Allowing the gutters to fill with debris increases the risk that downspouts will clog, so keeping the gutters clear is the first step to preventing downspouts from clogging. On a dry day, use the mirror on the Gutter Viper to check if the gutter even needs cleaning.
But you can do something else to decrease the risk of a clog. Galvanized gutter screws are often used to attach the first elbow to the gutter, the second elbow to the first, and the downspout to the second elbow. While these screws are convenient because they are easy to put in and take out, they increase the risk of clogging because their sharp points snag leaves and small branches. You can also use pop rivets, but be prepared to drill these out and replace them if you need to take the elbows apart one day. That is a simple task. However, if you keep the gutters clear, you'll probably never have to do this.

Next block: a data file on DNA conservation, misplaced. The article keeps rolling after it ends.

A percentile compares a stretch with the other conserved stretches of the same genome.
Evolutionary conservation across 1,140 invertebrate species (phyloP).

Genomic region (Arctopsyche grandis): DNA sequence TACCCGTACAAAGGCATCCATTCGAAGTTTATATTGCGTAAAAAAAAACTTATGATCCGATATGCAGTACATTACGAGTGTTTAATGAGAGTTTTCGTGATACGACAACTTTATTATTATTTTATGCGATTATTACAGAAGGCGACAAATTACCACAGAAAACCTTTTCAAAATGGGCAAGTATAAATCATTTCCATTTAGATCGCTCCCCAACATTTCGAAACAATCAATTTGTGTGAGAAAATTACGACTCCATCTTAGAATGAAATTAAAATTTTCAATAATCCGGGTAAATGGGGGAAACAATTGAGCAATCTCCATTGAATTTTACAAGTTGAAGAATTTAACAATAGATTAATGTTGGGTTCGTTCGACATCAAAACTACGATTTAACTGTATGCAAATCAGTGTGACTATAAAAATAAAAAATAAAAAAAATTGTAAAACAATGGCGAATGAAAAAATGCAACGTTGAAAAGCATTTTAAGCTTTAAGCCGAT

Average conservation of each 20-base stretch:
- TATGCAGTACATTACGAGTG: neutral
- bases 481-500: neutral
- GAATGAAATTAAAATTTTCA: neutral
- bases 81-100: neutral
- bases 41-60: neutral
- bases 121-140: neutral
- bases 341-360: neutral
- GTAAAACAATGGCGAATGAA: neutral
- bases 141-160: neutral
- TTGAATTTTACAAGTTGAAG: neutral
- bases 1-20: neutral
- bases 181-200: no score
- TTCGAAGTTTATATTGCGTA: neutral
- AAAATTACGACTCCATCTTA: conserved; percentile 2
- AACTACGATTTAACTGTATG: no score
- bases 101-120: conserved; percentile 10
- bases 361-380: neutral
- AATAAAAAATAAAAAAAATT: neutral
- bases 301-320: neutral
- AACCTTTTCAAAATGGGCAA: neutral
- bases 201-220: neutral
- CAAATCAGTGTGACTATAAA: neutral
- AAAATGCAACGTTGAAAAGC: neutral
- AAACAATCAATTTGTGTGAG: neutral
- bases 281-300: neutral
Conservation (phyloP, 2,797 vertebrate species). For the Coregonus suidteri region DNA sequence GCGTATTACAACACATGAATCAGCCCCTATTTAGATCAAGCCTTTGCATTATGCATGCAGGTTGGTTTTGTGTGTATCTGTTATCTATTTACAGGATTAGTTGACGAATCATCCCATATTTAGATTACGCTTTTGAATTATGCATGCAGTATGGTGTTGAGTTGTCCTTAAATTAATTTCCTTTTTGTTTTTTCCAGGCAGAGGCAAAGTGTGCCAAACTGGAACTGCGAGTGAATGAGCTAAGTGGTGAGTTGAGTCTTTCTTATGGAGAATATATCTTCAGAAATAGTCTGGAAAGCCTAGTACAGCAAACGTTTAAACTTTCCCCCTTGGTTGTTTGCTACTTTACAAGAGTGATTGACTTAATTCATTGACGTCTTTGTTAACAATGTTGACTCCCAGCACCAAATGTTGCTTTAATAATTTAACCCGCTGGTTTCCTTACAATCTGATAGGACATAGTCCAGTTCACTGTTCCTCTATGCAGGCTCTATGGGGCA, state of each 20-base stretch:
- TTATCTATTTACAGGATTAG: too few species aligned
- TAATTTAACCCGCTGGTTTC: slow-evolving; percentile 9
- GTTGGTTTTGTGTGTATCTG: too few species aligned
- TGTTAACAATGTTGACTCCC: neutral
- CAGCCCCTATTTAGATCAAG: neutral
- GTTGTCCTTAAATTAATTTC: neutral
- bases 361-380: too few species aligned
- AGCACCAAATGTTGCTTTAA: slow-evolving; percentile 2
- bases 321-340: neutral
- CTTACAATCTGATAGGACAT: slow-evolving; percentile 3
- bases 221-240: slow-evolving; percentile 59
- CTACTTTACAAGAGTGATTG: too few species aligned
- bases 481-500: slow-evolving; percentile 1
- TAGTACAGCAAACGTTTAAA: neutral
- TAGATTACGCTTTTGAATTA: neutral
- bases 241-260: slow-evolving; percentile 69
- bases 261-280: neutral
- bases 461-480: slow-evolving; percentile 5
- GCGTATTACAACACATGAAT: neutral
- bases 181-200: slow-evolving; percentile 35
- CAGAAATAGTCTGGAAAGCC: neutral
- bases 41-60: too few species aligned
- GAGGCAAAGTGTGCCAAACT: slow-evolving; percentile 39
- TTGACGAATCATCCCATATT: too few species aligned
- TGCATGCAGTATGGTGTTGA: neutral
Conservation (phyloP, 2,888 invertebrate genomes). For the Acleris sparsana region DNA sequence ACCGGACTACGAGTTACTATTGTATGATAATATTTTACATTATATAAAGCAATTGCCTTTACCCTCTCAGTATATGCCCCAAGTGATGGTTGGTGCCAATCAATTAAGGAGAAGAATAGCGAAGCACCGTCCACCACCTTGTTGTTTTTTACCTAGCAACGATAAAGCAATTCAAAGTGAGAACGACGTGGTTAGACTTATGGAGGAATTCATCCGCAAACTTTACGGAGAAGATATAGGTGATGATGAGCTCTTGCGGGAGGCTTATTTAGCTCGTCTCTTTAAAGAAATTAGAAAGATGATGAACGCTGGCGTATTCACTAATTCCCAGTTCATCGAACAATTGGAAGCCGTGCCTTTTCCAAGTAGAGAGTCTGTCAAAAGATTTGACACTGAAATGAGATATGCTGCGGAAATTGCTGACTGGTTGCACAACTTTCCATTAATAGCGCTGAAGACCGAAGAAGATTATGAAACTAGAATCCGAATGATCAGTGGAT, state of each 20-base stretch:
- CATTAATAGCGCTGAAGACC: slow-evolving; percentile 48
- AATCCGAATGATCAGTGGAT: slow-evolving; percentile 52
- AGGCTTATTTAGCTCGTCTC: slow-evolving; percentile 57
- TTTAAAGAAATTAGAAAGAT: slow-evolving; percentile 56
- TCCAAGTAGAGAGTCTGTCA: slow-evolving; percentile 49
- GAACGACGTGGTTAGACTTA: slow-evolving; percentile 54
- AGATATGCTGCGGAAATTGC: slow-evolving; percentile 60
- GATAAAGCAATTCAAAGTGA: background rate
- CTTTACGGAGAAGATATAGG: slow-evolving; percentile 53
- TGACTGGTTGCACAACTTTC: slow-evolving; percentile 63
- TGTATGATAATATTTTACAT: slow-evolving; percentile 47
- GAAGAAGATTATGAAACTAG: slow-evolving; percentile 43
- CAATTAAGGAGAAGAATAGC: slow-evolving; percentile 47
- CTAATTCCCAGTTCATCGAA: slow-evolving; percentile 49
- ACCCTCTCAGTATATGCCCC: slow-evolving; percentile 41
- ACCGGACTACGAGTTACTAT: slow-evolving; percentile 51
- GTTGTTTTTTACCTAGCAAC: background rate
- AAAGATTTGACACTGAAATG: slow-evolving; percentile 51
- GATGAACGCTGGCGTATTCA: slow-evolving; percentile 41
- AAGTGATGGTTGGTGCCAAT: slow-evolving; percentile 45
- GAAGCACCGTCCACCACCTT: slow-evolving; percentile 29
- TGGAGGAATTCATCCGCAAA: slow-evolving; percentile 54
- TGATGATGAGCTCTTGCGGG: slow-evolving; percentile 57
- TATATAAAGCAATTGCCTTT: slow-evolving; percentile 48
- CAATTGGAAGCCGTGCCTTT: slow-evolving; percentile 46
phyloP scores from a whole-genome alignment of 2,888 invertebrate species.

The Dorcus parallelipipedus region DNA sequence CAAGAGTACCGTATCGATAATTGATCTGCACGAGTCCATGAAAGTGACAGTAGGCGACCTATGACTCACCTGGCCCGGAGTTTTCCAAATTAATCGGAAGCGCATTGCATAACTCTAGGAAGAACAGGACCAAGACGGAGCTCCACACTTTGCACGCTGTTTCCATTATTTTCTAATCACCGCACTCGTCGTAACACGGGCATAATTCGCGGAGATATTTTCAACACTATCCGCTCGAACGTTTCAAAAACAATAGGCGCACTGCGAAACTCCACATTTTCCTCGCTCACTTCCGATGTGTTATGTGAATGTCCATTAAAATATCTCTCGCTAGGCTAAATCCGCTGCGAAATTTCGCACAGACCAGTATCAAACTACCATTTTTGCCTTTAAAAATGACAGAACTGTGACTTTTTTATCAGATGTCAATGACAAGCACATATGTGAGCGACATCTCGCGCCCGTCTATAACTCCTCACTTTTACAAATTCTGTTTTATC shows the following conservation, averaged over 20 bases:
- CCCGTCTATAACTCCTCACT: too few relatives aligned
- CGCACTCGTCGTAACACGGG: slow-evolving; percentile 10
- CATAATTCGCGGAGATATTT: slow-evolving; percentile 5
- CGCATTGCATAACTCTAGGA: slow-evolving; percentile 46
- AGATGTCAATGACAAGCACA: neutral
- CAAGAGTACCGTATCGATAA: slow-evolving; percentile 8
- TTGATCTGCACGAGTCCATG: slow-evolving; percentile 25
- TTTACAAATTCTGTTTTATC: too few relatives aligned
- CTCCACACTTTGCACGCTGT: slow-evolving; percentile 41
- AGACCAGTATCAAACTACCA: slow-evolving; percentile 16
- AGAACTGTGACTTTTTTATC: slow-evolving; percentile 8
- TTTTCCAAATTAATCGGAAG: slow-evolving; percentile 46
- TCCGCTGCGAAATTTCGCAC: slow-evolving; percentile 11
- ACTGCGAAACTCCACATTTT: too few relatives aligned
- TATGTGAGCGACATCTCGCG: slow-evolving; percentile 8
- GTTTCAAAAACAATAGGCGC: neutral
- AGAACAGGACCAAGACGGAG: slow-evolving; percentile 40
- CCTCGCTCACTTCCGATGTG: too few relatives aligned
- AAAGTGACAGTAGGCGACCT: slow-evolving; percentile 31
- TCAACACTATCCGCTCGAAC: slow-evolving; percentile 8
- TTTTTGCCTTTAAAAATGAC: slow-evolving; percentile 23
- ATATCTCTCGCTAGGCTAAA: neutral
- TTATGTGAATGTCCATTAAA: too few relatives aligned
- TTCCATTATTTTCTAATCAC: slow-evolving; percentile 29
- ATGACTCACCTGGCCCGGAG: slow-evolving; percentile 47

If you must use screws, use the shortest screw one practical (say, 1/4"-long) and place it on the top surface of the second elbow, not the sides. Also, consider snipping or filing or grinding off the sharp point (before insertion) to decrease the risk of its snagging debris on the inside of the elbow. Repeat for the next elbow.
Instead of using the traditional two 90 degree elbows, you can instead use two 45 degree elbows separated with a short length of downspout in between. This setup increases the speed of the water and debris flowing through those elbows, thereby reducing the risk of clogging.